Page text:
Blu-Ray Review: The Red Turtle

Director: Michael Dudok de Wit
Screenplay: Michael Dudok de Wit, Pascale Ferran
Starring: Emmanuel Garijo, Tom Hudson, Baptiste Goy
Country: France, Belgium, Japan
Running Time: 80 min
Year: 2016
BBFC Certificate: 12


I‘m an absolute sucker for animated films, so watch and enjoy a great deal of them. My favourite director has long been Hayao Miyazaki and the work he does, as well as that of Studio Ghibli, the production company he co-founded, is always classed as ‘must see’ in my household as I consider their output some of the best of the format. Michael Dudok de Wit’s The Red Turtle is only partly produced by Studio Ghibli, but its strong reviews have kept it firmly at the top of my ‘to watch’ list ever since I became aware of it. I frustratingly missed a couple of opportunities to see it on the big screen, but finally my chance came to watch the film when I was offered a screener to review, so I cranked up my projector and settled down, trying but failing to dampen my expectations in case of disappointment.

The Red Turtle opens with a nameless man struggling to keep hold of a capsized boat during a terrible storm, before later waking up on a desert island, the shattered remnants of his boat largely washed away. He survives as best he can and soon attempts to leave the island, stringing bamboo trunks together to form a small raft. This gets smashed by an unknown force under the water, so he swims back to shore and later tries again. His second raft gets destroyed again by a similar unseen underwater attacker. Then, on his third attempt, he catches his assailant in the act. It’s a large red turtle, who follows the man back to the island. In his anger and frustration, the man takes a large piece of wood and beats the turtle, then flips it on its back to die in the baking sunlight. After a while, the man realises what he’s done though and tries to nurse the animal back to life. Instead what happens takes the film in a fantastical direction, as the turtle turns into a woman. She can’t speak and still has some turtle-like characteristics, but the man falls in love with her and the pair decide to stay put, prompting the film to shift forward in time a couple of years to reveal they now have a young son. We then follow their lives as a family and watch the development of the boy into a man, who sets his sights beyond the island.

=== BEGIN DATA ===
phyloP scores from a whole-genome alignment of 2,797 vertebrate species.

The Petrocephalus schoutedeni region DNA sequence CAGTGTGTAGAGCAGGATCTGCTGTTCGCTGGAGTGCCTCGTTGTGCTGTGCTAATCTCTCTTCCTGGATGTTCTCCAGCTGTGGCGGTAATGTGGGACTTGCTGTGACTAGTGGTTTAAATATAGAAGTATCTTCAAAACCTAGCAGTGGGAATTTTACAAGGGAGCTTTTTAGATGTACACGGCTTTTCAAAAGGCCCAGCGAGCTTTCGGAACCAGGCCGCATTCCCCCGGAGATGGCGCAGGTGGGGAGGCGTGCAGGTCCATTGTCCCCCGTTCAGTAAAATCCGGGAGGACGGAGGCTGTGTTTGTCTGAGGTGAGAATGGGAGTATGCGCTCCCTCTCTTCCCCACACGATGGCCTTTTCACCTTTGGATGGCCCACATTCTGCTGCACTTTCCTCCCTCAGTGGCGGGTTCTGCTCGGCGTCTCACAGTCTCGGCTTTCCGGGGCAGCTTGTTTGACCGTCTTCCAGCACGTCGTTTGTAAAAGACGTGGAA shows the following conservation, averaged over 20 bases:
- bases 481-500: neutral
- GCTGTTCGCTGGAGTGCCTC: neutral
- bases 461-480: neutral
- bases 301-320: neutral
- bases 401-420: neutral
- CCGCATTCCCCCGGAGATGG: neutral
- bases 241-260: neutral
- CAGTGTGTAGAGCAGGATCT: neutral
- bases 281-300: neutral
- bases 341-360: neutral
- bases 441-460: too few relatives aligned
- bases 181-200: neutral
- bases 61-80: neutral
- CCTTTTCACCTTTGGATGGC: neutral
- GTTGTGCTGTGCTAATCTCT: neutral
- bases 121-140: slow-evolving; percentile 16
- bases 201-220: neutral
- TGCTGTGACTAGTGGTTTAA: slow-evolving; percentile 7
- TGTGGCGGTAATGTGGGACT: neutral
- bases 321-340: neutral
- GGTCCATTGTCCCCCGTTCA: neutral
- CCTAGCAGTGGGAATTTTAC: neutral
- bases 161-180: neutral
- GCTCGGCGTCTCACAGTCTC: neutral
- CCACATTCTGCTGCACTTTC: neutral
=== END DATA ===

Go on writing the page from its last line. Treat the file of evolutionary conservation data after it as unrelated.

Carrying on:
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Harry Dean Stanton: 1926 – 2017

Possibly the greatest character actor of the past 40 years, the cantankerous stalwart for the smoking, drinking working fellow, Harry Dean Stanton passed on at the venerable age of 91. The actor has approximately 200 film and television credits dating all the way back to the 1950s, so obviously you might fit into one or more of several camps of HDS. There is the dopey working class performances in Red Dawn, and Alien (Rieeeght). There is the creepy, creepy villain rolls in TV’s Big Love series, Seven Psychopaths, and Wild At Heart. The existential drifter, in Paris Texas, and his last major film to come out, 2017’s Lucky. The mentor and father figure, in Pretty in Pink, Repo Man. As a seedy sidekick in Escape From New York and Cockfighter. Or the witness to events in The Straight Story, The Green Mile, The Avengers, Twin Peaks Fire Walk With Me, and The Last Temptation of Christ. Or mood-setting troubadour strumming his six string in Cool Hand Luke, Access All Areas and recently in Twin Peaks: The Return.

His lanky frame and ‘I don’t give a fuck’ posture, which was meticulously achieved with committed performances in even the tiniest of parts, made him one of the recognizable faces in film, and he will deeply missed. Of course, Stanton worked right up to the moment of his death and can be seen acting alongside one of his regular collaborators, David Lynch (he is in the bulk of Lynch’s filmography), in John Carroll Lynch’s Lucky as well as in Michael Oblowitz’s Frank Sinatra, Ava Gardner picture, Frank & Ava.